Rooster/Cockerel Behavior

Discussion in 'Chicken Behaviors and Egglaying' started by PunkinPeep, Dec 6, 2009.

  1. PunkinPeep

    PunkinPeep Chillin' With My Peeps

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    I have never raised males before, and i would like some insight.

    I took on some unwanted RIR cockerels from a friend a few months ago. I did this, knowing i would pick one to stay on as the big 'dog' of my flock of growing pullets - and i would thin out the the flock by sending the others to 'camp.'

    My main concerns are, of course, that my rooster doesn't attack me and is nice to the girls. I want him to protect, crow, and be polite. [​IMG] I assume that's what everyone's looking for.

    The three oldest are right at sixteen weeks, and i'm planning to send 2 of them to 'camp' after Christmas.

    The biggest and brightest has become the alpha already, and i've felt comfortable with allowing him to remain the alpha. He has responded well to behavior modification from me (picking up and holding his beak when he pecked at me, etc.), and i have not seen him be unkind to the pullets. The other two, i have seen, more than once, pulling pullet feathers and being generally rude. . . not to mention, they are also rude to me.

    Then last evening, i saw the alpha, grab hold of one of the other two cockerel's back of the wing (and i'm pretty sure he had more than just the feathers) with his beak - and was pretty much riding this guy around the coop - with lots of squawking and carrying on, of course - you can imagine! [​IMG]

    So i broke up the scuffle, and everything was back to normal.

    But this makes me a little concerned about the alpha. But i really don't know what's normal - or when i should intervene and when i shouldn't. I still haven't seen him be mean to the pullets - except for sometimes being a little possessive about his current scratching area in the run. Other than that, i have seen what i perceive to be good signs.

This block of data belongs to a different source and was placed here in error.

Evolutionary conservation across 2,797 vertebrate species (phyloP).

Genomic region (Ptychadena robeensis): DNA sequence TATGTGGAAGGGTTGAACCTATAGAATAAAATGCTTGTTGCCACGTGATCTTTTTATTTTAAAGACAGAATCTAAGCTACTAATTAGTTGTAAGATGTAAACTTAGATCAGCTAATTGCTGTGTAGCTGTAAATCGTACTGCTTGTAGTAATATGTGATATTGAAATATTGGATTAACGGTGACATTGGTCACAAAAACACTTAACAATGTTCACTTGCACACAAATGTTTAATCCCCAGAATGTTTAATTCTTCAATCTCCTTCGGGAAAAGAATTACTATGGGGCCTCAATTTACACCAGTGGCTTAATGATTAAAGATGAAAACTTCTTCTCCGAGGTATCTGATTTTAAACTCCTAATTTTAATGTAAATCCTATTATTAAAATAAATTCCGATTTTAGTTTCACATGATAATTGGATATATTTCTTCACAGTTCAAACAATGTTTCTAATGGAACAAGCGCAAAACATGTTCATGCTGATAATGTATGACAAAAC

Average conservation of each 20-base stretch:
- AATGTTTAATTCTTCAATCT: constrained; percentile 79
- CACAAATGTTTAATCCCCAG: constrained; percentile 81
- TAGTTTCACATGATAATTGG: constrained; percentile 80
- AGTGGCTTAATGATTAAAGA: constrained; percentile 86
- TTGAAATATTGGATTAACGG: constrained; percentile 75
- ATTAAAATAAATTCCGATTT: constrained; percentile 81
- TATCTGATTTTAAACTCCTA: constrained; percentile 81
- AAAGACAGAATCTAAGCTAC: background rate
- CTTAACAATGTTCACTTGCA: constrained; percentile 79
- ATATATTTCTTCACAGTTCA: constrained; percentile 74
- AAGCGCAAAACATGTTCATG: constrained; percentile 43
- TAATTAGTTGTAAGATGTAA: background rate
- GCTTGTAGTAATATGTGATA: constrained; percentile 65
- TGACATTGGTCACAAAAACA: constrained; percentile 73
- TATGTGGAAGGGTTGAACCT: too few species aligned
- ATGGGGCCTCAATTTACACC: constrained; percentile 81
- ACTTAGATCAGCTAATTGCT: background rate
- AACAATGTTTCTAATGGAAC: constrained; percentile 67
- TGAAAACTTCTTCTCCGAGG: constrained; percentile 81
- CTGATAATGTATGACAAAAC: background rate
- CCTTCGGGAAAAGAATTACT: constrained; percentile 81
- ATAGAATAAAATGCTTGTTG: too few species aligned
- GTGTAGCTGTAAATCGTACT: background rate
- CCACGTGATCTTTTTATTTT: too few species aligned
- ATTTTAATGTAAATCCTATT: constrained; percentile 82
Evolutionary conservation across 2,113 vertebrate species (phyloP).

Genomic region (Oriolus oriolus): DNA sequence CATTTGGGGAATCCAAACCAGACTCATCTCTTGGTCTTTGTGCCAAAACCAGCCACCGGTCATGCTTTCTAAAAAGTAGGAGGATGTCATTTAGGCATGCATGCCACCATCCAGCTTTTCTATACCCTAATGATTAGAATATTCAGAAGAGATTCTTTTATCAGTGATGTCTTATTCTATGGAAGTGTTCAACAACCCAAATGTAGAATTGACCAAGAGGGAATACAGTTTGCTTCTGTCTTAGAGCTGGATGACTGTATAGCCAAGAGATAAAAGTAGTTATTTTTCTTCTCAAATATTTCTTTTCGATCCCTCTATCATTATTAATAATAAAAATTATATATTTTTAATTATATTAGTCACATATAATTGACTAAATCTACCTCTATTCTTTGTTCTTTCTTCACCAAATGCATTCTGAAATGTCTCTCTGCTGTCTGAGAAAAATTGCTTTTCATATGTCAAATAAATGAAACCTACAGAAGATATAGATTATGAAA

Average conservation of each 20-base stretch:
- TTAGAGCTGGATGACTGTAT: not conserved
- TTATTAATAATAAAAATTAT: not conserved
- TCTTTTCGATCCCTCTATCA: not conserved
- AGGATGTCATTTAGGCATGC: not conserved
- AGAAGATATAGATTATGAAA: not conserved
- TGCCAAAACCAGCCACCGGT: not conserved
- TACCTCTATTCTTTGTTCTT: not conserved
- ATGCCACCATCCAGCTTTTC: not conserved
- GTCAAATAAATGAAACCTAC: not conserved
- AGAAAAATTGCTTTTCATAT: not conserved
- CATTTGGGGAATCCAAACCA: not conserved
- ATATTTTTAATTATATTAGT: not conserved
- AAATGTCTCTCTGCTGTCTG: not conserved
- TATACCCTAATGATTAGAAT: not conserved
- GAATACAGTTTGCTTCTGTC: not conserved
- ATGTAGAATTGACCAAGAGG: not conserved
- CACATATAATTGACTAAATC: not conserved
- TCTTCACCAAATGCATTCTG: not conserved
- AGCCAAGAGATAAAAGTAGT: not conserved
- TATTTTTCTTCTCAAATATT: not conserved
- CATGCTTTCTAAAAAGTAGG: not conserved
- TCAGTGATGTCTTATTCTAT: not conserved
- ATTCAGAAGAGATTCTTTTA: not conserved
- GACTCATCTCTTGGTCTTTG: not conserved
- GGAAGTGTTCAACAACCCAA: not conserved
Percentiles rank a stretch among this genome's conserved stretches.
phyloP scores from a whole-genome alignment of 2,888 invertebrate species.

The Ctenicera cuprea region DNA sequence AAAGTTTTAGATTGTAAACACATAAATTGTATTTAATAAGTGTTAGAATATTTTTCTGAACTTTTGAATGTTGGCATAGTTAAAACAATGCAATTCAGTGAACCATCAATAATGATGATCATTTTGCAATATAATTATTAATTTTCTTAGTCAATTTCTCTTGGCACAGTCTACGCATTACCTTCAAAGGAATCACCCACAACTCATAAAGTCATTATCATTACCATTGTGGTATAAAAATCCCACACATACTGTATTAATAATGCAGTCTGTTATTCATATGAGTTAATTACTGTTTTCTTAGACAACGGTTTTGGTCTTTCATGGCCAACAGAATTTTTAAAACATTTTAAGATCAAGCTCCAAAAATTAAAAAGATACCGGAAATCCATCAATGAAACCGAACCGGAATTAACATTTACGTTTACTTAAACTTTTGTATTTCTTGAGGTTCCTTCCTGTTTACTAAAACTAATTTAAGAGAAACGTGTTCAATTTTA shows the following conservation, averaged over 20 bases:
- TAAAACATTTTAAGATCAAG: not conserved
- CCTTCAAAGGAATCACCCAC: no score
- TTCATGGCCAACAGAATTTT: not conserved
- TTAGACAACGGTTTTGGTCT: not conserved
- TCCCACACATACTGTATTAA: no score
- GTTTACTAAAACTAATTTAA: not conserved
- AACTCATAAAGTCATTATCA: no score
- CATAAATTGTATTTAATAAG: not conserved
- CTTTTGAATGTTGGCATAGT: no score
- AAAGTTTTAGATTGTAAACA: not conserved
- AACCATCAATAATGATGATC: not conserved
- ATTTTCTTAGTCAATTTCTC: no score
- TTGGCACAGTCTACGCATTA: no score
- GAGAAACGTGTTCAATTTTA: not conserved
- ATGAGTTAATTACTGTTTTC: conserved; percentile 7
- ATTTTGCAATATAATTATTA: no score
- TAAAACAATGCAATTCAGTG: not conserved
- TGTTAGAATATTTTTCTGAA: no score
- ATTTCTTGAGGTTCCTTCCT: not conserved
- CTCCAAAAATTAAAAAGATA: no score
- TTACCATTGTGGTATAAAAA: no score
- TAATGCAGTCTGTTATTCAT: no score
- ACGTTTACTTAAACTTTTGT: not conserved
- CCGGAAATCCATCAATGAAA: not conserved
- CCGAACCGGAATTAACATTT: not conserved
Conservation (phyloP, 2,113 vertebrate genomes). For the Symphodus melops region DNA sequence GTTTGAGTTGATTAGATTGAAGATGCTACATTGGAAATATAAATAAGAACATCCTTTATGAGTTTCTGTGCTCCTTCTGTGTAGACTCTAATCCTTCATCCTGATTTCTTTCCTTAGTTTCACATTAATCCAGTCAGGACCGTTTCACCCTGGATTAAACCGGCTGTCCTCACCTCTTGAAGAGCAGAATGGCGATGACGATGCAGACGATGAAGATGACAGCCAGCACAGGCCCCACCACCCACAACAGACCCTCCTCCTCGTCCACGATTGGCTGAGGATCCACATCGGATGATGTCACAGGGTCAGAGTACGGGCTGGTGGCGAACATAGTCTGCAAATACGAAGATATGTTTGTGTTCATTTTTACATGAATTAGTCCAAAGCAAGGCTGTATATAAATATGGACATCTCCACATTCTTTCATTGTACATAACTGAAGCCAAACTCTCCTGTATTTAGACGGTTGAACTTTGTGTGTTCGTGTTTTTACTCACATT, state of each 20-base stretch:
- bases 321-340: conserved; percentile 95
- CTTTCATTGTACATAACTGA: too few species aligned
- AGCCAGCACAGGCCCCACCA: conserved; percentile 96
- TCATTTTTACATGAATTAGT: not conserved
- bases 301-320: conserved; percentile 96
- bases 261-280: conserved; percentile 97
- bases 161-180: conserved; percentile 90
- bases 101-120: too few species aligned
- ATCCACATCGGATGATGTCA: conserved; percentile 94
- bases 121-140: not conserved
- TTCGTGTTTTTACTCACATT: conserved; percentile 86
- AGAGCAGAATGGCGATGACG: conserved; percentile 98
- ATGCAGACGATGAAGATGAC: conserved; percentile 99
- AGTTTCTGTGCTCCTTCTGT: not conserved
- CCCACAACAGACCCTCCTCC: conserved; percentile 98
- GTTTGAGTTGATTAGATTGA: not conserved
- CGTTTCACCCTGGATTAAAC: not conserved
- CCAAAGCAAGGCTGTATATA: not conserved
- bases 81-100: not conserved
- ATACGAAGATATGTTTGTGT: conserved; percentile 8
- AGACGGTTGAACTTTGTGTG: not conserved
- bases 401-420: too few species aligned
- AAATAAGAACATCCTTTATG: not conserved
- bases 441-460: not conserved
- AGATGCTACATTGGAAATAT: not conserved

I would love any rooster insight you could share with me .... the big day is coming. I plan to separate the 'campers' in about 10-ish days, and i want to be as sure as i can be about the right pick.

    Thanks!
     
  2. Ridgerunner

    Ridgerunner Chicken Obsessed

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    You have a pretty good idea how your current alpha will act, although be aware he can change later. You really don't have any idea how the two roosters lower down will act if the alpha is not there to discipline them. From what you describe I's stay with the current alpha. I think your odds of getting what you want are better with him since he seems to treat the ladies OK even as a teenager. They usually mellow out in their treatment of the ladies after they get out of their teens, but you never know.

    As far as the squabble between the roosters, I'd consider that pretty normal behavior. The top rooster will occasionally remind the others that he is the top rooster.
     
  3. gritsar

    gritsar Cows, Chooks & Impys - OH MY!

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    He was reminding the other cockerel that he IS the alpha. Not a bad thing in my book. I'd worry about his behavior with humans and the hens, not how he treats the other cockerels.
    I don't handle my roo, except for his health checks and tending to his medical needs. He steers clear of me because he knows I rank higher than he ever will in the pecking order. The minute he forgets that, he will be reminded; just like your alpha did with his underling.
     
  4. JestersEye

    JestersEye Chillin' With My Peeps

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    I agree with what the other posters have stated. In fact, since you know the other cockerals have some bad habits, it's possible that one did something unkind to displease the alpha roo, which resulted in the attack. It's his job, afterall, to keep order in the flock, and that involves dolling out repurcussions for any transgressions.

    Your alpha roo sounds like a winner to me, but he may go through a period of aggressiveness toward you as he continues to mature. However, if you continue to work with him gently (picking him up, as you have been), I think he will mellow out again once he's over the "cocky" stage. That has been my experience with our biggest roo. As long as he's good to the gals, you can work through the rest with gentle reminders and patience! [​IMG]
     
  5. killer_diller_chick

    killer_diller_chick Out Of The Brooder

    How are we defining " Good with the girls"? What about style of mating. We were watching the Rooster the other day as we were introducing a new hen. He was so nice as first. I think he was being tricky. He acted like he had something to eat when she walked over to check it out he grabed her by the side of the face and jumped on her. After he finished his business she ran over to hide behind us. He is young(in his first year). I though it was a little rough or is it normal?
     
  6. JestersEye

    JestersEye Chillin' With My Peeps